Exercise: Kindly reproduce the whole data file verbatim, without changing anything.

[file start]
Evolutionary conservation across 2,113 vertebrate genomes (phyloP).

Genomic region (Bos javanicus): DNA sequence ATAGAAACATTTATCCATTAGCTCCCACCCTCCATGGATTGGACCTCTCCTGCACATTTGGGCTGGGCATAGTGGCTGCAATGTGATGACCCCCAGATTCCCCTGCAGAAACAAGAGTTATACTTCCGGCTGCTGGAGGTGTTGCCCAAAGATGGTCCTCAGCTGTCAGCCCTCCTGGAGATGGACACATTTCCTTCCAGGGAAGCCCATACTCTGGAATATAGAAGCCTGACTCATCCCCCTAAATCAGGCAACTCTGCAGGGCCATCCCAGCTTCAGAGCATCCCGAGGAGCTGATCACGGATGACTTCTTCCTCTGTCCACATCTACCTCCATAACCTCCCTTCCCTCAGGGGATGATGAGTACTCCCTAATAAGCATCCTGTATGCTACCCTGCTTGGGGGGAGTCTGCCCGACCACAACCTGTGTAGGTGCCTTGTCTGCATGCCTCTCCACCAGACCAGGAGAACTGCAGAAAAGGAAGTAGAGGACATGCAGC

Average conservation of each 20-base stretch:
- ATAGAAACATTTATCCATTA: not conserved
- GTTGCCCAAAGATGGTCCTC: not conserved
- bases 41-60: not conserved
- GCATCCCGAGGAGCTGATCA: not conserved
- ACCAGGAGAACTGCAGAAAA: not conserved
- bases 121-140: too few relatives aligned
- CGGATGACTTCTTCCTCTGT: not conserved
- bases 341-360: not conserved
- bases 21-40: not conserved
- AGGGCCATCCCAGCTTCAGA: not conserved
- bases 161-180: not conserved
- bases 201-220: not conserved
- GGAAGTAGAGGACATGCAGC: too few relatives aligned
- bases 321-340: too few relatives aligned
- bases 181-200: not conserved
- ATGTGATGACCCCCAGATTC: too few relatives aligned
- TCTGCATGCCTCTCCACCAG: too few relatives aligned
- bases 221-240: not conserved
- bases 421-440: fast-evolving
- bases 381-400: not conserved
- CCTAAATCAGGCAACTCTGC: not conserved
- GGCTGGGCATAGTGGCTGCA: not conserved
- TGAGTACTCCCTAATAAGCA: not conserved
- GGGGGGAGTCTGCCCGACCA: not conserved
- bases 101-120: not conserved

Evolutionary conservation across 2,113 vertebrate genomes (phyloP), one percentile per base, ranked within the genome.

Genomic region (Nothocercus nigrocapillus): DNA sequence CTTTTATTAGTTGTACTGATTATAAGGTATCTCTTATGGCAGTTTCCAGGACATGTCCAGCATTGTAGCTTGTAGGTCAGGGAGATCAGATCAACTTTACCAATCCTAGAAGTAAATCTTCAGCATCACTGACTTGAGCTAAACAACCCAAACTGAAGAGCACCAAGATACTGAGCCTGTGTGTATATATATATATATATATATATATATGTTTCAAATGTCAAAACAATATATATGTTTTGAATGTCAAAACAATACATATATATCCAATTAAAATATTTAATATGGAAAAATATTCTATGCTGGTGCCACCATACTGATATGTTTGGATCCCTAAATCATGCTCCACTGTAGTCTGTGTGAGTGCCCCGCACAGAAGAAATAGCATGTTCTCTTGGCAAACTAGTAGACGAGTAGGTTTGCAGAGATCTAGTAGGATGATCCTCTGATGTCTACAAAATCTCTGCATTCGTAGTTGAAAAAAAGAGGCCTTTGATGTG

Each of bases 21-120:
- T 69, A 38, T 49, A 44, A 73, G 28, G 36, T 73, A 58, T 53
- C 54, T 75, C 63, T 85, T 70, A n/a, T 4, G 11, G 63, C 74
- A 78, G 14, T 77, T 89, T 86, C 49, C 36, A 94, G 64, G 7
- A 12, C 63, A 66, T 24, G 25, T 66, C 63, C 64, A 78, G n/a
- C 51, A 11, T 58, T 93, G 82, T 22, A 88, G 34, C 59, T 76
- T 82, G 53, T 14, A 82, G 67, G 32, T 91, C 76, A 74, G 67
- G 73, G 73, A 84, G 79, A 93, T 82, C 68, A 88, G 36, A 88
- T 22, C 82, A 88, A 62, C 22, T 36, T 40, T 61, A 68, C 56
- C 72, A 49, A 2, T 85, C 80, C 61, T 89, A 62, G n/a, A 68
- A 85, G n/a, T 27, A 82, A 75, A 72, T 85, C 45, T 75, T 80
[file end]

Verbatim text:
Evolutionary conservation across 2,113 vertebrate genomes (phyloP).

Genomic region (Bos javanicus): DNA sequence ATAGAAACATTTATCCATTAGCTCCCACCCTCCATGGATTGGACCTCTCCTGCACATTTGGGCTGGGCATAGTGGCTGCAATGTGATGACCCCCAGATTCCCCTGCAGAAACAAGAGTTATACTTCCGGCTGCTGGAGGTGTTGCCCAAAGATGGTCCTCAGCTGTCAGCCCTCCTGGAGATGGACACATTTCCTTCCAGGGAAGCCCATACTCTGGAATATAGAAGCCTGACTCATCCCCCTAAATCAGGCAACTCTGCAGGGCCATCCCAGCTTCAGAGCATCCCGAGGAGCTGATCACGGATGACTTCTTCCTCTGTCCACATCTACCTCCATAACCTCCCTTCCCTCAGGGGATGATGAGTACTCCCTAATAAGCATCCTGTATGCTACCCTGCTTGGGGGGAGTCTGCCCGACCACAACCTGTGTAGGTGCCTTGTCTGCATGCCTCTCCACCAGACCAGGAGAACTGCAGAAAAGGAAGTAGAGGACATGCAGC

Average conservation of each 20-base stretch:
- ATAGAAACATTTATCCATTA: not conserved
- GTTGCCCAAAGATGGTCCTC: not conserved
- bases 41-60: not conserved
- GCATCCCGAGGAGCTGATCA: not conserved
- ACCAGGAGAACTGCAGAAAA: not conserved
- bases 121-140: too few relatives aligned
- CGGATGACTTCTTCCTCTGT: not conserved
- bases 341-360: not conserved
- bases 21-40: not conserved
- AGGGCCATCCCAGCTTCAGA: not conserved
- bases 161-180: not conserved
- bases 201-220: not conserved
- GGAAGTAGAGGACATGCAGC: too few relatives aligned
- bases 321-340: too few relatives aligned
- bases 181-200: not conserved
- ATGTGATGACCCCCAGATTC: too few relatives aligned
- TCTGCATGCCTCTCCACCAG: too few relatives aligned
- bases 221-240: not conserved
- bases 421-440: fast-evolving
- bases 381-400: not conserved
- CCTAAATCAGGCAACTCTGC: not conserved
- GGCTGGGCATAGTGGCTGCA: not conserved
- TGAGTACTCCCTAATAAGCA: not conserved
- GGGGGGAGTCTGCCCGACCA: not conserved
- bases 101-120: not conserved

Evolutionary conservation across 2,113 vertebrate genomes (phyloP), one percentile per base, ranked within the genome.

Genomic region (Nothocercus nigrocapillus): DNA sequence CTTTTATTAGTTGTACTGATTATAAGGTATCTCTTATGGCAGTTTCCAGGACATGTCCAGCATTGTAGCTTGTAGGTCAGGGAGATCAGATCAACTTTACCAATCCTAGAAGTAAATCTTCAGCATCACTGACTTGAGCTAAACAACCCAAACTGAAGAGCACCAAGATACTGAGCCTGTGTGTATATATATATATATATATATATATATGTTTCAAATGTCAAAACAATATATATGTTTTGAATGTCAAAACAATACATATATATCCAATTAAAATATTTAATATGGAAAAATATTCTATGCTGGTGCCACCATACTGATATGTTTGGATCCCTAAATCATGCTCCACTGTAGTCTGTGTGAGTGCCCCGCACAGAAGAAATAGCATGTTCTCTTGGCAAACTAGTAGACGAGTAGGTTTGCAGAGATCTAGTAGGATGATCCTCTGATGTCTACAAAATCTCTGCATTCGTAGTTGAAAAAAAGAGGCCTTTGATGTG

Each of bases 21-120:
- T 69, A 38, T 49, A 44, A 73, G 28, G 36, T 73, A 58, T 53
- C 54, T 75, C 63, T 85, T 70, A n/a, T 4, G 11, G 63, C 74
- A 78, G 14, T 77, T 89, T 86, C 49, C 36, A 94, G 64, G 7
- A 12, C 63, A 66, T 24, G 25, T 66, C 63, C 64, A 78, G n/a
- C 51, A 11, T 58, T 93, G 82, T 22, A 88, G 34, C 59, T 76
- T 82, G 53, T 14, A 82, G 67, G 32, T 91, C 76, A 74, G 67
- G 73, G 73, A 84, G 79, A 93, T 82, C 68, A 88, G 36, A 88
- T 22, C 82, A 88, A 62, C 22, T 36, T 40, T 61, A 68, C 56
- C 72, A 49, A 2, T 85, C 80, C 61, T 89, A 62, G n/a, A 68
- A 85, G n/a, T 27, A 82, A 75, A 72, T 85, C 45, T 75, T 80